farbâl-e gerde-yi, ~ pat geredé, ~ ~ disk
Fr.: accrétion par disque
An accretion process involving an → accretion disk.
Fr.: galaxie à disque
nâpâydâri-ye gerdé, ~ disk
Fr.: instabilité de disque
The process by which an → accretion disk
cools, causing it to fragment into self-gravitating → clumps.
disk instability model (DIM)
model-e nâpâydâri-ye gerdé, ~ ~ disk
Fr.: modèle d'instabilité de disque
A model describing → dwarf novae and → Soft X-ray Transient (SXT)s. Accordingly, these objects are triggered by an → accretion disk instability due to an abrupt change in opacities (→ opacity) at → temperatures at which hydrogen is partially ionized. All versions of the DIM have this ingredient. They differ in assumptions about → viscosity, and about what happens at the inner and outer disk radii. Basically, during → quiescence, material accumulates in the accretion disk until a critical point is reached. The disk then becomes unstable and is dumped onto the → compact object, releasing a burst of → X-rays. However, the greater duration of SXT bursts (months) and the time interval between bursts (decades) cannot be accounted for by the standard disk instability model used for dwarf novae, and additional factors such as X-ray illumination and irradiation of the accretion disk are required for the model to match the observed properties of SXTs (J-P Lasota and J-M Hameury, 1995).
girkard-e disk, ~ gerdé
Fr.: blocage de disque
In star formation models involving magnetized accretion, a process whereby the stellar rotational → angular velocity becomes equal to the → Keplerian angular velocity of the → accretion disk. This happens at the → corotation radius. Disk locking is believed to be responsible for efficient loss of stellar → angular momentum during the → pre-main sequence contraction of → T Tauri stars. These stars are expected to spin up by a factor of about 3 due to contraction after being magnetically disconnected from the → circumstellar disk. However, observations show that a large fraction of pre-main sequence stars evolve at nearly constant angular velocity through the first 4 Myr. This process results from → magnetic braking. The idea of magnetic disk locking originated with the theory developed by Ghosh & Lamb (1979, ApJ 232, 259) for → neutron stars.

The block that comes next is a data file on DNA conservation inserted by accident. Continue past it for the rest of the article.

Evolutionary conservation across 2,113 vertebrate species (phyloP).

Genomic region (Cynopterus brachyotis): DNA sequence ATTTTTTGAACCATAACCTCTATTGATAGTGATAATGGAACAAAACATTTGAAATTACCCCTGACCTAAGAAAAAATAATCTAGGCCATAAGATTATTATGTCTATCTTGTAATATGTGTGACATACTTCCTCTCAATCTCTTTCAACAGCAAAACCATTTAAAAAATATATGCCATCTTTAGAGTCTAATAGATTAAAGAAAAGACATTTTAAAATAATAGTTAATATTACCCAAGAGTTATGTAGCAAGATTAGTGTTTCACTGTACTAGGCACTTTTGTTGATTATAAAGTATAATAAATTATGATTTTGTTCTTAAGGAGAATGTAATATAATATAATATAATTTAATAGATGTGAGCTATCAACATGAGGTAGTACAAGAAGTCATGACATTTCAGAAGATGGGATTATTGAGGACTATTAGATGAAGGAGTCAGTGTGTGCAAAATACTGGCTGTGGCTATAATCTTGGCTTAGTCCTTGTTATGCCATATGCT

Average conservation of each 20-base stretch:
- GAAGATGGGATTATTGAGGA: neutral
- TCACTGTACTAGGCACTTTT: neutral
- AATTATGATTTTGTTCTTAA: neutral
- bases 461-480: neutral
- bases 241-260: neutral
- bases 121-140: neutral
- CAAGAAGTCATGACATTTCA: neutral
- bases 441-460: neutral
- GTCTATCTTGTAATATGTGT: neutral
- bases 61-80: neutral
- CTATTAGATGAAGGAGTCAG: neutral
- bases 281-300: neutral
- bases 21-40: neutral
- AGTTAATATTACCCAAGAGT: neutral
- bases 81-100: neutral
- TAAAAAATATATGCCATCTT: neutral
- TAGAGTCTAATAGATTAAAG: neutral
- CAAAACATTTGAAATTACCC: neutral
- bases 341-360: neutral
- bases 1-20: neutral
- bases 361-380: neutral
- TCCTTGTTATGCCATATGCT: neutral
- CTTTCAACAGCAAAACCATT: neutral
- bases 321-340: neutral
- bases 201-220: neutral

M.E., from O.E. lucan "to lock, to close," from loc "bolt, fastening, enclosure;" cf. M.L.G. lok, O.H.G. loh, O.N. lok "a cover, lid," Goth. -luk in usluk "opening," Ger. Loch "opening, hole," Du. luck "shutter."
porineš-e gerdé, ~ disk
Fr.: population disque
Of a spiral galaxy, those stars that lie in a flattened disk and move in nearly circular orbits around its centre. They are Population I stars of all ages up to the age of the disk, but in general are younger than stars in → halo population.